- Father and son share a love of life on the road, even if it makes visits rare
- This driver always makes time to mentor the next generation — whether at home or on the road
- This driver helps rookie truckers learn the ropes
- Home-schooling in a truck means the country is a classroom
- This driver sees the world through Google Glass
- A career trucker brings his tales of the road to people in hospice
- How driver Paul Sedlak finds motivation to reach his fitness goals
- I Love Trucking: More than a job, driving is a way of life
- Big Rig Books: Driver delivers books to underprivileged kids
- Driver Chris Jackson captures moments of beauty on the road
It’s a gray Saturday morning at Joliet Junior College, about an hour north of Chicago. Randy Thomas of the Illinois Trucking Association stands on the flatbed serving as a makeshift stage and welcomes the contestants in the state’s Professional Truck Driving Championships. “You are the best of the best,” he says.
But for the more than 100 drivers about to compete, today isn’t just about being the best in the state. The top winner in each of nine categories goes on to the National Truck Driving Championships (NTDC) in Pittsburgh in August.
On the sidelines, the nationals are discussed in the hushed tones reserved for greatness.
“We went for the first time last year, and they treated us like kings and queens,” says Donna Wessley, whose husband Luther, a FedEx driver, was Illinois’ 2008 Grand Champion.
The royal treatment is well deserved. The hundreds of truckers who compete annually at the NTDC have impeccable safety records and an impressive depth of knowledge on industry rules and regulations. Behind the wheel, they are masters of precision, maneuvering around obstacles as small as a rubber ducky, and executing forward and rear stops within inches.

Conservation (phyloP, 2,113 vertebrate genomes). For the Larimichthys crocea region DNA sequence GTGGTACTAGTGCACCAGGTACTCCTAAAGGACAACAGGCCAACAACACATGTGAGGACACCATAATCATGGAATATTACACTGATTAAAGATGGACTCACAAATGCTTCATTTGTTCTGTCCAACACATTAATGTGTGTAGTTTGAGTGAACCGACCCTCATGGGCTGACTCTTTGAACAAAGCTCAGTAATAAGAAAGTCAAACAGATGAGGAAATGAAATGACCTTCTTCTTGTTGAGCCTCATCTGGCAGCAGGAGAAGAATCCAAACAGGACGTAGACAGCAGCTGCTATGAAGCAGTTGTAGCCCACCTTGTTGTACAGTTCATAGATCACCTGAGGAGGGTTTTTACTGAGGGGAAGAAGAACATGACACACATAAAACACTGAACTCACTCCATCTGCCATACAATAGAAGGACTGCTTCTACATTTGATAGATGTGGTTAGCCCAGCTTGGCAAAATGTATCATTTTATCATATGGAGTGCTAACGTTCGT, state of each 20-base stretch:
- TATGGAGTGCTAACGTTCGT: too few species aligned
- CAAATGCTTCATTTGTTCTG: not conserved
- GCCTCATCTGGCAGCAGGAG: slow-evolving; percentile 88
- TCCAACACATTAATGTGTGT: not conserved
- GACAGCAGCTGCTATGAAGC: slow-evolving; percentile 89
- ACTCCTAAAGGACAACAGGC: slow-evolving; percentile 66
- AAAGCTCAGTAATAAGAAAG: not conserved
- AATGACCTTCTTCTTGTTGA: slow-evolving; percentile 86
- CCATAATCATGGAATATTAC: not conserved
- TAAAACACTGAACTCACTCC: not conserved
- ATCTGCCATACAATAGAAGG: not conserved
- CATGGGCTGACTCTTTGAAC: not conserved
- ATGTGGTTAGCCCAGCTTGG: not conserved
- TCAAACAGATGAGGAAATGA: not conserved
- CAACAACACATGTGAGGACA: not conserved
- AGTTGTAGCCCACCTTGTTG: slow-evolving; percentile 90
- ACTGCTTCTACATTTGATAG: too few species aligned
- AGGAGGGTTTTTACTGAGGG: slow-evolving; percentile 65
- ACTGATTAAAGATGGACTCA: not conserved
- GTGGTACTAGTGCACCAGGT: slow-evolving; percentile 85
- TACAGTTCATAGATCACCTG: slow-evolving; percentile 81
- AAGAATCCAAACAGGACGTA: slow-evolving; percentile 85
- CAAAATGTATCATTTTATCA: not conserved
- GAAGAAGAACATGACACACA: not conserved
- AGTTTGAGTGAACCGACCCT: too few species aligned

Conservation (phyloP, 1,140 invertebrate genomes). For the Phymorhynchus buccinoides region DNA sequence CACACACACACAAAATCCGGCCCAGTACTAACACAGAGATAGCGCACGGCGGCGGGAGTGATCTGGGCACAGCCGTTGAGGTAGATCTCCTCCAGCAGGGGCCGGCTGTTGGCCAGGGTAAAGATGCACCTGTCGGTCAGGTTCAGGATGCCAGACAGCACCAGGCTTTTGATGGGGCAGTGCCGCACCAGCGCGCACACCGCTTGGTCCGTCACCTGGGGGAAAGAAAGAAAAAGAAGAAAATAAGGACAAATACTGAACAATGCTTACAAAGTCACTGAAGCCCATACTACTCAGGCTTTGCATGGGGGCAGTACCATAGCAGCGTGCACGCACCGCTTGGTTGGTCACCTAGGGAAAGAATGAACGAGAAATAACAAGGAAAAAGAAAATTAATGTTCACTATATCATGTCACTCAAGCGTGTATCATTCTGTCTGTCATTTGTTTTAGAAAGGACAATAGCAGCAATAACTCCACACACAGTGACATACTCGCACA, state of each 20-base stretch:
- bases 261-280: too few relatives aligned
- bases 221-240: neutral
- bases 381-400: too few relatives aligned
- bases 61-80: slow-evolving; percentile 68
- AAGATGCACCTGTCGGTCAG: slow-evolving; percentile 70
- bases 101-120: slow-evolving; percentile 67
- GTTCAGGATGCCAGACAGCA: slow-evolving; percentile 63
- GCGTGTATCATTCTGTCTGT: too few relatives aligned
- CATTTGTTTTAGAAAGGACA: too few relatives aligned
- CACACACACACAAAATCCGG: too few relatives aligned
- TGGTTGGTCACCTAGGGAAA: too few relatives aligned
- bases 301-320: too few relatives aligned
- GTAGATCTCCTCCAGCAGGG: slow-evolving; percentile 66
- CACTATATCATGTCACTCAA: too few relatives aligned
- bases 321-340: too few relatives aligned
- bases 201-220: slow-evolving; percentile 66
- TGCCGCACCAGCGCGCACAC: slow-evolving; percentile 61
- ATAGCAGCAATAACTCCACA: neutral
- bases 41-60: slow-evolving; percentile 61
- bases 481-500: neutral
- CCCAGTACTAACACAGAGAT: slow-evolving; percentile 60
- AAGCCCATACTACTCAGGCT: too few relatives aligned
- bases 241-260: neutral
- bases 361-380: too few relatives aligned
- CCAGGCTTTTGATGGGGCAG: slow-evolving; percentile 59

“It’s a little different than driving on the street,” says David Miller, a YRC driver from St. Charles, Ill. “You’re trying to get as close to the obstacle as possible without touching it. It’s really a game of inches. But if you can play that game, your driving out on the street definitely improves.”
Clearing the First Hurdle
It’s no wonder that the NTDC is termed the Super Bowl of Safety — for a career driver, there is no greater professional honor than to be named the national Grand Champion.
But to get there, drivers have to navigate through a series of regional competitions in their category: straight truck; 3-, 4- or 5-axle; sleeper; tanker; twins; flatbed; or the recently added step van. Each round includes a written test, a pre-trip inspection and an obstacle course.
All vehicles drive the same course, with occasional modifications. In Illinois, the six “problems” range from an alley dock that must be backed into (which elicits groans from the crowd as one driver after another bumps it, earning zero points) to a front stop that requires aligning the front right wheel in the narrow space between two diagonal lines.
“This is a real good course this year — it gets you discombobulated,” says Reuben Barry, a driver for UPS who was Illinois’ 2008 Rookie of the Year. “But to win, everything has to be on the money.”
Sure enough, when Luther Wessley comes off the course after what appears to be an outstanding run, he can’t help but second-guess his maneuvers.
“I was trying too hard,” he says, shaking his head. “That front stop was the hardest thing I’ve ever done.”
“You did good,” Donna reassures him.
Wessley places third in his category — a commendable showing that nonetheless puts him just short of nationals.
Meanwhile, Gary Risman, a first-time competitor from Con-way Freight, told his wife he was inclined to skip the awards banquet and head back home to St. Jacob, Ill. He had no idea he’d scored well enough to place first in the straight truck division — and qualify for nationals.
The Big Show
Two months later, Risman and Miller are among the 415 drivers competing in the NTDC at the Pittsburgh Convention Center, beating back butterflies before taking their turns at the wheel.